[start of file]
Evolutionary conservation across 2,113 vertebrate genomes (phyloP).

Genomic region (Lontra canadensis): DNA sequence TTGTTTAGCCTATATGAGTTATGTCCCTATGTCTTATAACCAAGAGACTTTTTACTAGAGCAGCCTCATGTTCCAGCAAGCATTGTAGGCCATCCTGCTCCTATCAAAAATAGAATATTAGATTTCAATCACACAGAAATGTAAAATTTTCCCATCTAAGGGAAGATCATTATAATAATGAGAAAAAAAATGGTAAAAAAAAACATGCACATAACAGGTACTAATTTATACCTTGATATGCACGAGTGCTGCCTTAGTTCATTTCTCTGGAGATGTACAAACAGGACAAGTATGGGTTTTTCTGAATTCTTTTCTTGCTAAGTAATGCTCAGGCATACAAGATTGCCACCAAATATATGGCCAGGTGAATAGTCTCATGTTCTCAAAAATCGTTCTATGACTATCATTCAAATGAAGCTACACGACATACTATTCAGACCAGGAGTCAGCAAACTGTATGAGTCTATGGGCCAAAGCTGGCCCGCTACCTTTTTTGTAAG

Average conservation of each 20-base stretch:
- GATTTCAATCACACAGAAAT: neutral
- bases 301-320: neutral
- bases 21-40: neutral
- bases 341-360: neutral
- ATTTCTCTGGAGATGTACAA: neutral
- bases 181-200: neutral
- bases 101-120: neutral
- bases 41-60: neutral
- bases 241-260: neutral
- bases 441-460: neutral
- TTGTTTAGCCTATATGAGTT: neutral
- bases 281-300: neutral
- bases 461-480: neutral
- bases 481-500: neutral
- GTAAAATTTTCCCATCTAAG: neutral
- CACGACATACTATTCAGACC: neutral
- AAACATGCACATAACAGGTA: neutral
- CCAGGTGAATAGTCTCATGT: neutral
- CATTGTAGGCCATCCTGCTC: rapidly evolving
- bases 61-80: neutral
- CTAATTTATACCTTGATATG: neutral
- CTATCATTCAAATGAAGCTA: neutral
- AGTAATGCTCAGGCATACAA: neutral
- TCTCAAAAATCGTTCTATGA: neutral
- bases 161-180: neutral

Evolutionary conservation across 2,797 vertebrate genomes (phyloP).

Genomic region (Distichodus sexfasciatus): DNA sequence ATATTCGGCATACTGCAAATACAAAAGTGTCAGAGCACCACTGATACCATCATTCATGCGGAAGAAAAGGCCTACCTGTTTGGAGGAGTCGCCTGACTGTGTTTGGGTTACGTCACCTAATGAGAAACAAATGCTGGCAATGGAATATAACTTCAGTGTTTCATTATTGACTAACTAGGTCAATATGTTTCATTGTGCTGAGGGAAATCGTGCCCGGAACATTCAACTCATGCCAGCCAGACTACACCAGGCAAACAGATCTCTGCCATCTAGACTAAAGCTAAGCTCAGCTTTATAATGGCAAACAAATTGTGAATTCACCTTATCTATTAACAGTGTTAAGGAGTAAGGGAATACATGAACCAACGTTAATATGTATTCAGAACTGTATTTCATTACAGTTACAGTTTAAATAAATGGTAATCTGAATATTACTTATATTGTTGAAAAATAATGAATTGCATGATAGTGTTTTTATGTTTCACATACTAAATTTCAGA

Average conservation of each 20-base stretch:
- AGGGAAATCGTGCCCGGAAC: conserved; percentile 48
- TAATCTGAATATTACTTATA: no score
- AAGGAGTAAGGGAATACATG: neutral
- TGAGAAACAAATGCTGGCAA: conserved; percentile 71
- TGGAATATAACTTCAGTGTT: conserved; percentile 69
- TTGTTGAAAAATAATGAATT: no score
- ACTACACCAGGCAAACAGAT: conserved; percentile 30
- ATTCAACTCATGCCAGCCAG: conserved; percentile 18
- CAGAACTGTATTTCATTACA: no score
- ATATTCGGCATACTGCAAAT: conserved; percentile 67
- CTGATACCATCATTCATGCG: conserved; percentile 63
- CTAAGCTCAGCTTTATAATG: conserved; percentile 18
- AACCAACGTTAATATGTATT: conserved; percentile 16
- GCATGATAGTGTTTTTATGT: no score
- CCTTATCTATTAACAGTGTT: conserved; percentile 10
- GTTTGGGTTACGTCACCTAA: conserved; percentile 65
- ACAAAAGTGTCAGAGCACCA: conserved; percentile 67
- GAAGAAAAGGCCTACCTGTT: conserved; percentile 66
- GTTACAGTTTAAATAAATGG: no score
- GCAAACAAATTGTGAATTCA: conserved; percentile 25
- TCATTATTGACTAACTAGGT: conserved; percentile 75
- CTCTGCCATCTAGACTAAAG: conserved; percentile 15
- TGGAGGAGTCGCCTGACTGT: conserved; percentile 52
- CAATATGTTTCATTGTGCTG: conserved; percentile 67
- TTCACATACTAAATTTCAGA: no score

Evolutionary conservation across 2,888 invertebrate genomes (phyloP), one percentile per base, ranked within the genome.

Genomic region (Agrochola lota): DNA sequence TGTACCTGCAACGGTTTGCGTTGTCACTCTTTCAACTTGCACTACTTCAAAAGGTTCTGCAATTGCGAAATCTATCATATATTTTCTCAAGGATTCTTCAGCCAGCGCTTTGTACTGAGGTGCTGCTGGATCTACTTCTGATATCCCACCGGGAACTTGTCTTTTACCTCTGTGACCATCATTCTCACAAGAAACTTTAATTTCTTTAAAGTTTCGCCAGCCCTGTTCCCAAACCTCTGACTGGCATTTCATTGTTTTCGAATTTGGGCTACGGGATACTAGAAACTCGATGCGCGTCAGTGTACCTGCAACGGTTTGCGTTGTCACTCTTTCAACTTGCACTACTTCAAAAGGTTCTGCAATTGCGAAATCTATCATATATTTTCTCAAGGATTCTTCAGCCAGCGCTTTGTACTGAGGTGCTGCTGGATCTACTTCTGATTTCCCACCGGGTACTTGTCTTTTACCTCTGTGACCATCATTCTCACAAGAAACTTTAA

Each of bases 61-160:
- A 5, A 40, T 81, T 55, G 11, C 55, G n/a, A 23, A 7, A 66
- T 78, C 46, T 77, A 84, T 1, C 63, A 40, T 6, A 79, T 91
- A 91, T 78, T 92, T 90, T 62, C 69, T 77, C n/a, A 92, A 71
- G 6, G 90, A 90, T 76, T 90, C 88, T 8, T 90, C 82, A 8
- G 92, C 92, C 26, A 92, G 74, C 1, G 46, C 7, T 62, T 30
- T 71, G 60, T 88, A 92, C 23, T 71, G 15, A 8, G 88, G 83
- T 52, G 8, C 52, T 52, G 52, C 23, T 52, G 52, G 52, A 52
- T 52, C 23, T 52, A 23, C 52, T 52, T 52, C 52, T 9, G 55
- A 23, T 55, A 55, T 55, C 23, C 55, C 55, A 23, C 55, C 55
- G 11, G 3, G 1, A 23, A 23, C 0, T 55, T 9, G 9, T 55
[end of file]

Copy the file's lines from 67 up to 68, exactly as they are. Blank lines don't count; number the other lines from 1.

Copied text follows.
- T 52, C 23, T 52, A 23, C 52, T 52, T 52, C 52, T 9, G 55
- A 23, T 55, A 55, T 55, C 23, C 55, C 55, A 23, C 55, C 55